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Posts Tagged ‘klimt’


after Hope II by Gustav Klimt


I am still thinking of the pregnant woman
on the fifth floor in room five hundred four
in a gold and jewel-toned Byzantine gown
with her eyes closed and her head bowed
down toward her swollen belly. Has she
glimpsed the gray skull attached to her womb?
Is this why her eyes are closed? Did she
somehow guess at what I now know—
that to say yes to a birth is to also say yes
to the death of that child—how the end
is in every one of us from the beginning.
It is right the soon-to-be mother
is nearly naked. This is what birth
and death do to us—no matter how
rich our clothes, we are utterly exposed—
not a damn thing to protect us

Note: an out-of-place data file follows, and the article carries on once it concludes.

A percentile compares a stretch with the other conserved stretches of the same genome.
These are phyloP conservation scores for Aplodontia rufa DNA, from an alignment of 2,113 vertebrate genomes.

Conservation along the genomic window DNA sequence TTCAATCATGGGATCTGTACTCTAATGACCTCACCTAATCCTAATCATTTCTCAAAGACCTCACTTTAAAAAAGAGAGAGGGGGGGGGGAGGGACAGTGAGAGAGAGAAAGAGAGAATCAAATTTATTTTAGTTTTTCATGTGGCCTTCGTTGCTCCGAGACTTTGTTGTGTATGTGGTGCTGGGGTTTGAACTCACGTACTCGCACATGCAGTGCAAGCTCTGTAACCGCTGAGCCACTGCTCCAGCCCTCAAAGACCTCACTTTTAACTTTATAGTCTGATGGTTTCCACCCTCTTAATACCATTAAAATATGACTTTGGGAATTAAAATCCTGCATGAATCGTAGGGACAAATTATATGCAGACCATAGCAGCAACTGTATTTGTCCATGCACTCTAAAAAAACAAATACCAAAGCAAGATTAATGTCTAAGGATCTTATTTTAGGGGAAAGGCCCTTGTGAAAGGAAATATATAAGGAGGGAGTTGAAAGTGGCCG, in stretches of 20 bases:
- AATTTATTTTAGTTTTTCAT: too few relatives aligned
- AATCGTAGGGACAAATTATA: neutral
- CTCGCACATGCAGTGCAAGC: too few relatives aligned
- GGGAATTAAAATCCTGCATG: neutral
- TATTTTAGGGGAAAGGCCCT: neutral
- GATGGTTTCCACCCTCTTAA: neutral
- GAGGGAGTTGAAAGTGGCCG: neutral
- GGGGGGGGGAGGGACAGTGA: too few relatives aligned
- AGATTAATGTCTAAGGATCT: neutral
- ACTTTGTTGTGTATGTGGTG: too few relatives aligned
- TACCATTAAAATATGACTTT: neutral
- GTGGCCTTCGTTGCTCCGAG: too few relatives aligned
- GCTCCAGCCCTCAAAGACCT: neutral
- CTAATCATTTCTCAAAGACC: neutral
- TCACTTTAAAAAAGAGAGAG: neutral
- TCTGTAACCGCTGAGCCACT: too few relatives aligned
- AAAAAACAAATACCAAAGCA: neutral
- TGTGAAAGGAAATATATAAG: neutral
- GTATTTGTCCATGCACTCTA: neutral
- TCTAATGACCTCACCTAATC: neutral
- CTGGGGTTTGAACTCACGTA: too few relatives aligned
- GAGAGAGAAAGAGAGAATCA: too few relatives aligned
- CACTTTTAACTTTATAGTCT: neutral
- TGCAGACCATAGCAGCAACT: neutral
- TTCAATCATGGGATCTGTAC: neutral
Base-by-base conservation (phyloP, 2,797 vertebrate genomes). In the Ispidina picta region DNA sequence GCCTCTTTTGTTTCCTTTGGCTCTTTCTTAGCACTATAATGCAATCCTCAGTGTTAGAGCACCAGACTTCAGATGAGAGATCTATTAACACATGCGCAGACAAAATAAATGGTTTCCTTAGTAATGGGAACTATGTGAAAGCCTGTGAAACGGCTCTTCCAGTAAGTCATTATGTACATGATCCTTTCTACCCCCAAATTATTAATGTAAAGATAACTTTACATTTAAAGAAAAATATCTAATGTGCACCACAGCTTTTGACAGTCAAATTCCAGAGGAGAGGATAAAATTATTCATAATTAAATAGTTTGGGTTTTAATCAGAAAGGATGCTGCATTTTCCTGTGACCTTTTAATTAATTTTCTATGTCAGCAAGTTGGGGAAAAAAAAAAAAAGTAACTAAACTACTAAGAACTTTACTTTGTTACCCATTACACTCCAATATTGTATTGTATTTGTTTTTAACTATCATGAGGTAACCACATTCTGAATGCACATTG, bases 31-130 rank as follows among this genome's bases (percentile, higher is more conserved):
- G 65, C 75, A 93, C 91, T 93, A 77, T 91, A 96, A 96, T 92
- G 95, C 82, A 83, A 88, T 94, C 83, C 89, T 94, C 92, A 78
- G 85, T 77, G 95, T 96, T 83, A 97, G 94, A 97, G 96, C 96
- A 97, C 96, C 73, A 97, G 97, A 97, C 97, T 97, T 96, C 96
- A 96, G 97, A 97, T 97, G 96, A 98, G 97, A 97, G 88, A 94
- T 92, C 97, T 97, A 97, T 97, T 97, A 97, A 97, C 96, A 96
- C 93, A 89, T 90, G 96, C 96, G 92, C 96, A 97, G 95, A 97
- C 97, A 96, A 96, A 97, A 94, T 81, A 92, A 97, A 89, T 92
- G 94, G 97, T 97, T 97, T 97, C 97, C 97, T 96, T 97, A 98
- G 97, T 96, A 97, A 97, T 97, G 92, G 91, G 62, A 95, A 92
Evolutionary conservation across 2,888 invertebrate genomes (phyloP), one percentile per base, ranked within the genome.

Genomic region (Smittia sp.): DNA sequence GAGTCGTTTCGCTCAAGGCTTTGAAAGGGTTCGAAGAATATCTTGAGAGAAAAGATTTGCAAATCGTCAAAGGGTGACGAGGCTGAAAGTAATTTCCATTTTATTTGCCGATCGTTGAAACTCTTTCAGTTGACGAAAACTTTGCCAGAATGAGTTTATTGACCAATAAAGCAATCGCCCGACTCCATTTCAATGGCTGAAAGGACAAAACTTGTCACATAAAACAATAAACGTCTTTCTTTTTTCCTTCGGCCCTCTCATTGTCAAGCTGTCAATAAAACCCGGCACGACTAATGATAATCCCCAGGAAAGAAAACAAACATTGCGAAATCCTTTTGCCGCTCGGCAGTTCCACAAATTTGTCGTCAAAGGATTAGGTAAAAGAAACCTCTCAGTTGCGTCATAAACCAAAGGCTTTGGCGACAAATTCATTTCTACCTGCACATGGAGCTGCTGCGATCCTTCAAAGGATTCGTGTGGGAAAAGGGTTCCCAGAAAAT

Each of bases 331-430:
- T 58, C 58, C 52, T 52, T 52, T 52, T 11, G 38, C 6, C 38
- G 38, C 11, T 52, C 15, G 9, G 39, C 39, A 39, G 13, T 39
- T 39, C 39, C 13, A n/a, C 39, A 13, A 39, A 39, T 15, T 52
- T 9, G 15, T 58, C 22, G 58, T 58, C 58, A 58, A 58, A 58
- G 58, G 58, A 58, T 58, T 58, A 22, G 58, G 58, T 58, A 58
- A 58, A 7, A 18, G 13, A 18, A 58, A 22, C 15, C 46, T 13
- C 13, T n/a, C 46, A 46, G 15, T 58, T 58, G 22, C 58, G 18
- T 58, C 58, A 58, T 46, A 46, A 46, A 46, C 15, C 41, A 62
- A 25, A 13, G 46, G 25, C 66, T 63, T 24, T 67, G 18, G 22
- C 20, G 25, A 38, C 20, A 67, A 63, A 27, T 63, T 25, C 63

from our impermanence. I have fallen
in love with her, this mother to be—
in love with the curl of her fingers,
in love with the flex of her wrist,
in love with her flat and ornate robe,
in love with her delicate face,
and in love with her ripening shape—
this is how the human story goes.
Death hides in all our robes.
It’s the only way to live.


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After over a hundred years,

the blue flowers in her hair

are still as blue and the ivy

in his hair is still as green

and her face is just as soft

and serene as when she received

the kiss, the kiss that made

the whole world fall in love

with Gustav Klimt. And who

wouldn’t want to be caught

forever and ever in a golden

embrace, infinitely tender,

eternally erotic, the way

no kiss truly is? But here

they are, defying the fall,

these lovers, hanging unframed

on the wall of the Belvedere,

still passionate, lust-drowsy,

their love spilling into the halls

as the whole world around

them dissolves into shimmer,

into shine.

 

 

http://www.cnn.com/style/article/gustav-klimt-100-years/?iid=ob_lockedrail_bottomlarge

 

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